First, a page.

The Las Vegas Review-Journal is reporting that, “[t]hree Wynn Las Vegas dealers are taking their claims of unfair tip pooling to federal court with a new lawsuit that claims the resort’s tip sharing policy violates federal labor laws.
Attorneys for three of the plaintiffs named in a state lawsuit against Wynn Las Vegas filed the lawsuit in U.S. District Court in Nevada late Thursday. The federal lawsuit claims the Wynn tip-pooling policy violates the Fair Labor Standards Act.”
Apparently “[t]he decision to file in federal court was made in response to a U.S. Department of Labor brief that was filed siding with a worker in Oregon in a tip-pooling case — Misty Cumbie v. Woody Woo [a case now pending at the Ninth Circuit Court of Appeals]…
The Labor Department’s brief says the worker in Oregon was correct in challenging her company’s tip-pooling policy, which the department said violates the Fair Labor Standards Act.”
The story discussed Wynn’s potential defense to the case as well. “Wynn dealers attorney Robin Potter said the Oregon case marks the first time the Department of Labor has come out against tip pooling in cases in which the employer was not taking part in a “tip credit” system. Tip credits allow employers to pay less than the minimum wage to workers who can expect to earn most of their salary from tips.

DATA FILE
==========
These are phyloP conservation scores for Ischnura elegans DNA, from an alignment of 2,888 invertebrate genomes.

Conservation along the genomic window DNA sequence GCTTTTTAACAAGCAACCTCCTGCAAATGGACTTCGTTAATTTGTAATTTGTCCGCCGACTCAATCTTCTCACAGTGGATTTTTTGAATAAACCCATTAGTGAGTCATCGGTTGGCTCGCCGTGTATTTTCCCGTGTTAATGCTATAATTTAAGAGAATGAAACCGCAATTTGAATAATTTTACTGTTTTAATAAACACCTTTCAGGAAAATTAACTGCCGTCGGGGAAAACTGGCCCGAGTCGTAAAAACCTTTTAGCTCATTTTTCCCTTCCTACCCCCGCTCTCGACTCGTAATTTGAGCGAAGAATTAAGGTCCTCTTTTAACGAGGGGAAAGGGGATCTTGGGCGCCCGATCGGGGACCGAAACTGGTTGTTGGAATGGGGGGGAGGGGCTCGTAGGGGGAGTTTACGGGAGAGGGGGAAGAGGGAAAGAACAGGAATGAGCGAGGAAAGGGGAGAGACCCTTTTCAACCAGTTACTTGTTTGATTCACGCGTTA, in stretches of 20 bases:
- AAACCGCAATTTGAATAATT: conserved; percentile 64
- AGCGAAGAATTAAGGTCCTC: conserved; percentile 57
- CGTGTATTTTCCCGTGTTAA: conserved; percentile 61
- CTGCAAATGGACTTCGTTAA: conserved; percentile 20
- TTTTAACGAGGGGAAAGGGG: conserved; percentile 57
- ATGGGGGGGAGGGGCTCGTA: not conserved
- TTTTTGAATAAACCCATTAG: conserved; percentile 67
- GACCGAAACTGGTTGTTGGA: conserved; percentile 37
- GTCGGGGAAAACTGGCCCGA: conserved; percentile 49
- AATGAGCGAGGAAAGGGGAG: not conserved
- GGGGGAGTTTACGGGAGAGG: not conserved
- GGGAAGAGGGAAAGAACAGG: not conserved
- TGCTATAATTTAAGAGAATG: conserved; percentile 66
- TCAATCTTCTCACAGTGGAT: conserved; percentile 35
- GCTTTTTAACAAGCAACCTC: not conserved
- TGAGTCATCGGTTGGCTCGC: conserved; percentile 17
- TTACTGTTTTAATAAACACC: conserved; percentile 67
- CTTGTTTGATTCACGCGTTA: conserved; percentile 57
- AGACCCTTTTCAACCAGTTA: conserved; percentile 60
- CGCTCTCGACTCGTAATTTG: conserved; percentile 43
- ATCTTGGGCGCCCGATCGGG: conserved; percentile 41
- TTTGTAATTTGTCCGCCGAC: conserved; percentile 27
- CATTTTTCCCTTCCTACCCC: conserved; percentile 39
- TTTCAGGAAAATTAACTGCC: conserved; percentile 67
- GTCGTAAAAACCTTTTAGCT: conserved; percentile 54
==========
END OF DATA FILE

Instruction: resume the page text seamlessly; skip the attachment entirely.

Wynn Las Vegas doesn’t use tip credits and pays its workers minimum wage.
But the Labor Department said in the Woody Woo case that the tipped employees were paid minimum wage but were still required to contribute their tips to ‘an invalid tip pool,” and a portion of that pool was shared with nontipped employees.’
To read the full story go to the Las Vegas Review-Journal website.